During the week of 15-19 June, the Centre for Entrepreneurial Agri-Technology (CEAT), at The Australian National University, in partnership with The University of Canberra’s Centre for Applied Water Science (CAWS), Bridge Hub, CSIRO and Charles Sturt University, with the Canberra Innovation Network (CBRIN) as a delivery partner ran the ‘H2O Hack: technology to drought-proof the agrifood sector’ online hackathon to help stimulate and develop solutions to address Australia’s water shortage.
The event was a huge success, with 12 teams entering from across Australia, as well as overseas. Innovative ideas ranging from using groundwater in more effective ways, to using certain plant species to maintain soil moisture emerged throughout the week. The H2O Hack attracted participants with expertise in areas including synthetic biology, electrical and communications systems, water policy and engineering. The breadth of participants’ expertise highlights the ways in which inter-disciplinary collaboration can help unlock solutions to wicked problems. Fostering collaboration across disciplinary silos is at the heart of what CEAT does, and we are pleased to see this approach employed effectively to tackle such a major problem in Australian agriculture.
Read on for some firsthand accounts from participating teams!
AquaporInSolutions for a water smart agrifood sector
The H2O hackathon was an intense, challenging and rewarding week. The problem statements of the innovation challenge addressed major water-security concerns around maintaining high agricultural productivity whilst optimising water usage and reducing environmental impacts from agriculture.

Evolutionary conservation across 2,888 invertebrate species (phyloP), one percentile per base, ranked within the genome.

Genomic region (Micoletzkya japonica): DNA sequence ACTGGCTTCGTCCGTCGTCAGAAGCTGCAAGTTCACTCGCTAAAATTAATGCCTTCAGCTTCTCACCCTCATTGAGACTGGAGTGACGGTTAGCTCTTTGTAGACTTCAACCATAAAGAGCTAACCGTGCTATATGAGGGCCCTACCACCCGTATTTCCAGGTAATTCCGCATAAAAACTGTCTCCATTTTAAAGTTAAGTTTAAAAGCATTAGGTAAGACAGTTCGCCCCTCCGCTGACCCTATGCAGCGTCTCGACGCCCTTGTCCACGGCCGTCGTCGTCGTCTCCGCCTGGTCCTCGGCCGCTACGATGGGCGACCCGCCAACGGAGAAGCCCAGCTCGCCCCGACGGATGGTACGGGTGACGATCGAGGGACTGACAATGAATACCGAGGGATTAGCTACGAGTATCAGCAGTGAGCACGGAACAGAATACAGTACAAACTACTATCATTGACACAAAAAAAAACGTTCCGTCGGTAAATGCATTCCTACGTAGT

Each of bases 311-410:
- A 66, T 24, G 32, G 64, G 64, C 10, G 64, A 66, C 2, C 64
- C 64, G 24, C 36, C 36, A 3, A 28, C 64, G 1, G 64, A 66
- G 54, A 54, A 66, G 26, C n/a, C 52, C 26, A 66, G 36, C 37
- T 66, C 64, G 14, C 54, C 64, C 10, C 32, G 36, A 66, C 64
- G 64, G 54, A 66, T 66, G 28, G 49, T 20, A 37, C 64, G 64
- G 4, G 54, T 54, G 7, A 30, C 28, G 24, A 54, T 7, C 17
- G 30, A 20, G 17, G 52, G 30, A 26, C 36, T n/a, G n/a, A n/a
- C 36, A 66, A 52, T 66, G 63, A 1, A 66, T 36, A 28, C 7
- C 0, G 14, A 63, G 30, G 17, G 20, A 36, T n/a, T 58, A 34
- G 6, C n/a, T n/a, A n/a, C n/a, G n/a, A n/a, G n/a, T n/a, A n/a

Our team, AquaporInSolutions, consisted of two postdoctoral research scientists, Samantha McGaughey and Annamaria De Rosa, and three undergraduate research students, Thomas Wang, Angela Patajo and Yilan Yu, from the Australian National University. Our team aimed to address nitrogen pollution in waterways using filtration membranes inspired by those found in plants. The H2O Hackathon was an amazing opportunity for us to think about our research in a new context.
We were encouraged to reach out to different stakeholders in the agricultural sector to first identify their problems before proposing our solution. The mentor sessions were incredibly valuable in pushing us to tease apart the identified problems, to determine how our technology could be applied, and reconsider our ideas; ultimately this helped us evolve and refine our product.
We are extremely grateful for the opportunity to participate in the H2O Hackathon and even more so to have won it. Regardless of the outcome we are proud of what we achieved throughout the week and the new skills we learnt.
Written by Annamaria De Rosa and Samantha McGaughey, ANU.
Water scarcity is a reality across the world, and agriculture as a field uses more that 70% of the fresh water available on the earth. It is imperative that we find innovative solutions to make water usage efficient in this field. This is why we wanted to participate in the H2O Hackathon.
The week consisted of a total of 96 exhilarating hours from problem to solution, including around 10 hours of workshops, 4 hours of mentor sessions, with 12 teams and over 50 participants.